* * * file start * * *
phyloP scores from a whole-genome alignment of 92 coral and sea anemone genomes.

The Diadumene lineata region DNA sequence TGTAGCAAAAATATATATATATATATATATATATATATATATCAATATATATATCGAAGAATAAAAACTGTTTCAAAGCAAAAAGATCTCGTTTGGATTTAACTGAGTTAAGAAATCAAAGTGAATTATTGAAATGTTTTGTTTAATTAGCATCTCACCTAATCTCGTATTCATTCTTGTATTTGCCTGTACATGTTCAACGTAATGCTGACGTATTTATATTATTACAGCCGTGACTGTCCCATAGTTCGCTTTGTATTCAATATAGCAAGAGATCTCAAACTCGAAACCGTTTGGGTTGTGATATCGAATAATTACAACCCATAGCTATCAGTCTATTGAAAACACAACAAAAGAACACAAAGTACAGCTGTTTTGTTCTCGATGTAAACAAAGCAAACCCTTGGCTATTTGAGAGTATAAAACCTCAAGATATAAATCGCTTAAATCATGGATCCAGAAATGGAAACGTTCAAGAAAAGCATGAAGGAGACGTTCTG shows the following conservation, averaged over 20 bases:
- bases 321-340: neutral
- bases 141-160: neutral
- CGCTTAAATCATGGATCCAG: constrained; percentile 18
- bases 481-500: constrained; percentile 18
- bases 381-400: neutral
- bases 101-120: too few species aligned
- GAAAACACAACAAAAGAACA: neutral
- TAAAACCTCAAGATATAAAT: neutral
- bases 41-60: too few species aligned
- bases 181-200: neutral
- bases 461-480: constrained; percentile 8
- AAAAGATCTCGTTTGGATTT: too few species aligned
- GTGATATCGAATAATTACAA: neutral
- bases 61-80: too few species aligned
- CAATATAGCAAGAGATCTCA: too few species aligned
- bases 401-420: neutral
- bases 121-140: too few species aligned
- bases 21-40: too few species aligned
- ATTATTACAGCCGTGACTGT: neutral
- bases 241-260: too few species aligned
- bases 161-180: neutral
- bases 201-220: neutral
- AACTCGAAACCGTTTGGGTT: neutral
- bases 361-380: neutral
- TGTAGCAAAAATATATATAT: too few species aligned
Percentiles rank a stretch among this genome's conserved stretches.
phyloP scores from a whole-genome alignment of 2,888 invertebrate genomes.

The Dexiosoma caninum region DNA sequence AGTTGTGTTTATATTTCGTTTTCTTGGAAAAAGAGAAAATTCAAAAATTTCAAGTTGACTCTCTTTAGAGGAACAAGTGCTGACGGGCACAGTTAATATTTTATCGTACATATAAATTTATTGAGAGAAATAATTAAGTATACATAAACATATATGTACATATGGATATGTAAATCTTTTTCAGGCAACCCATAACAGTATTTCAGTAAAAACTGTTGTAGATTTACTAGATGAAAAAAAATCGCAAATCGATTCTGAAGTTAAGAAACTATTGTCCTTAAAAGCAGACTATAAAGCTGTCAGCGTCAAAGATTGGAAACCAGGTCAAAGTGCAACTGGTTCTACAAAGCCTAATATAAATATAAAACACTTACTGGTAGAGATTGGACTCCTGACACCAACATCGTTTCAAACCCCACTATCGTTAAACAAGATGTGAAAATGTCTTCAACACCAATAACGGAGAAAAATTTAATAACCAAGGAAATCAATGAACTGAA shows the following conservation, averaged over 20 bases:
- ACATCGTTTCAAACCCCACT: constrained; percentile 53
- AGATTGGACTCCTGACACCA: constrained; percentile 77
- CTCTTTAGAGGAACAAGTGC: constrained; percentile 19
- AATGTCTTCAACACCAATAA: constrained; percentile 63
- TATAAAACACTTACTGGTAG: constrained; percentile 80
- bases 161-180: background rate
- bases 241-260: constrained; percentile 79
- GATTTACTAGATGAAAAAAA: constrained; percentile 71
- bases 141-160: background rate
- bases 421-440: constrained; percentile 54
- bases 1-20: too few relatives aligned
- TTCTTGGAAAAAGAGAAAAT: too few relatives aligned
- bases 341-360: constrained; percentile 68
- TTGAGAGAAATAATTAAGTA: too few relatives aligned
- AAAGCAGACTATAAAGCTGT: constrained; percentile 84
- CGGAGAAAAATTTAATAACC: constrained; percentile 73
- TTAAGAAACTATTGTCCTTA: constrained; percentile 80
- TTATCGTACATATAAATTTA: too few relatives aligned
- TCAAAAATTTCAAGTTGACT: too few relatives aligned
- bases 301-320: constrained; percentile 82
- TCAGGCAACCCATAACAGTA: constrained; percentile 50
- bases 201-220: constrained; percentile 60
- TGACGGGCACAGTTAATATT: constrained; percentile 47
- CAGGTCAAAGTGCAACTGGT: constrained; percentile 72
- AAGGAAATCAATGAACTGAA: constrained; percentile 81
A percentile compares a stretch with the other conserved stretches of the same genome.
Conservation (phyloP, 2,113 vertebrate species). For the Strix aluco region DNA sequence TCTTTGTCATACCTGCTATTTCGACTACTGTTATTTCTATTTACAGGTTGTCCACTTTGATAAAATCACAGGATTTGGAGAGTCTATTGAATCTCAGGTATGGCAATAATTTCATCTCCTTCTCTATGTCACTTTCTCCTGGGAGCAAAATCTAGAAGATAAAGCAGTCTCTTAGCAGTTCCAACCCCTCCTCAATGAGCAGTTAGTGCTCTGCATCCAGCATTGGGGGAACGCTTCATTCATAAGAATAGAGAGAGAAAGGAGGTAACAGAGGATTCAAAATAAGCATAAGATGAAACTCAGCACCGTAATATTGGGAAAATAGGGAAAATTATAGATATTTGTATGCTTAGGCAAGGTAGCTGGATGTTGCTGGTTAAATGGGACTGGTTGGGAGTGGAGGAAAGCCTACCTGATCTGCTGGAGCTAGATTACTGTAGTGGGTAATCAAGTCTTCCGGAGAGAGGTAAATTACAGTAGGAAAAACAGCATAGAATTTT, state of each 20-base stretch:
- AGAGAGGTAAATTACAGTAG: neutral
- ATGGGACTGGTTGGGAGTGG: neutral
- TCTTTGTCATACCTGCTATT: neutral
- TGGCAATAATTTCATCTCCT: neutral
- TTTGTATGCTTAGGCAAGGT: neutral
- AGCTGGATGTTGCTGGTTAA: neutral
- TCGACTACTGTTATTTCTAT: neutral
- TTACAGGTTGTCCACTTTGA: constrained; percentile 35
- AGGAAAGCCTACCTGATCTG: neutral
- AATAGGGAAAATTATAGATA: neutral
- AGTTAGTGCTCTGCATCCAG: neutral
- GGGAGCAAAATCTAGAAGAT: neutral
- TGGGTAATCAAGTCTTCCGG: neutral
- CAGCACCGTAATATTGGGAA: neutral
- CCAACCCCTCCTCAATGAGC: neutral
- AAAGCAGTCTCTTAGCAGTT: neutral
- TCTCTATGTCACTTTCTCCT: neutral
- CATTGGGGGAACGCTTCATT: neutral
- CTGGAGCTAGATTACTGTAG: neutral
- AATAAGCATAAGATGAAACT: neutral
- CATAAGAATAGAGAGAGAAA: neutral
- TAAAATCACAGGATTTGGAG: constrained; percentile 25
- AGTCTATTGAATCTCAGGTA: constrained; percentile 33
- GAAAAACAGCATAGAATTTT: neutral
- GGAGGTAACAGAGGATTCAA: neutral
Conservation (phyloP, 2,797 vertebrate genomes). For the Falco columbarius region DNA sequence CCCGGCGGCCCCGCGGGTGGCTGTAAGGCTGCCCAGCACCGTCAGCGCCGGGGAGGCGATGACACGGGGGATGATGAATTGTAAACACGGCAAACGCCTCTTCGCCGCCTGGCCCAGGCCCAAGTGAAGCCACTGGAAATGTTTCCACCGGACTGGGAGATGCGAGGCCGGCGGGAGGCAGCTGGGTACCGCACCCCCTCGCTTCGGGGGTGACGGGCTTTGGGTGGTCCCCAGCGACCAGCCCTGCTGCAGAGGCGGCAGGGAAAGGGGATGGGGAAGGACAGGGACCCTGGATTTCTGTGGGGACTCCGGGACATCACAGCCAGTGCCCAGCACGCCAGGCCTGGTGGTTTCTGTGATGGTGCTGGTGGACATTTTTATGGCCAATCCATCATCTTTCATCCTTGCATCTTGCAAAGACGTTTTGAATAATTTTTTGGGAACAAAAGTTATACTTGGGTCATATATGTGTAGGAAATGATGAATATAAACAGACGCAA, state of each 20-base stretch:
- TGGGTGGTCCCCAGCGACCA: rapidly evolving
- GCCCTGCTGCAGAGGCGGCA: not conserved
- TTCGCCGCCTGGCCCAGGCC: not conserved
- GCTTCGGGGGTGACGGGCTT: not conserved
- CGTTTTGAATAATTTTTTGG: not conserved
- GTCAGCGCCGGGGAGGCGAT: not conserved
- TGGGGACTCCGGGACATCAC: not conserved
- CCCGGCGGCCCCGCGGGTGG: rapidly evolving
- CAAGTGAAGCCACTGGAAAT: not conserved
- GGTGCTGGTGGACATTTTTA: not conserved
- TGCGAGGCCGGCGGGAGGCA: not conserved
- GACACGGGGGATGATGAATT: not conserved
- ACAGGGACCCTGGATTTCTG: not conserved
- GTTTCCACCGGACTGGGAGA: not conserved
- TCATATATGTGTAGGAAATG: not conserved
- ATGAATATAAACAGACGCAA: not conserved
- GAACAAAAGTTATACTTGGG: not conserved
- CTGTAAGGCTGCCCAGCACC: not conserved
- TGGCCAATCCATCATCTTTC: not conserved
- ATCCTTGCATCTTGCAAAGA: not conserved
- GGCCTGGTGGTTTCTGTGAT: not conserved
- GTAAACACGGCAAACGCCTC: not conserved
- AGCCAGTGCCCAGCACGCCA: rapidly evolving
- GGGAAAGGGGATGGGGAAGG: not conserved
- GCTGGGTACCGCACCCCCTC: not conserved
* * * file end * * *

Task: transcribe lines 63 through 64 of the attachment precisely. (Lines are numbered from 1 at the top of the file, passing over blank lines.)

- AGCTGGATGTTGCTGGTTAA: neutral
- TCGACTACTGTTATTTCTAT: neutral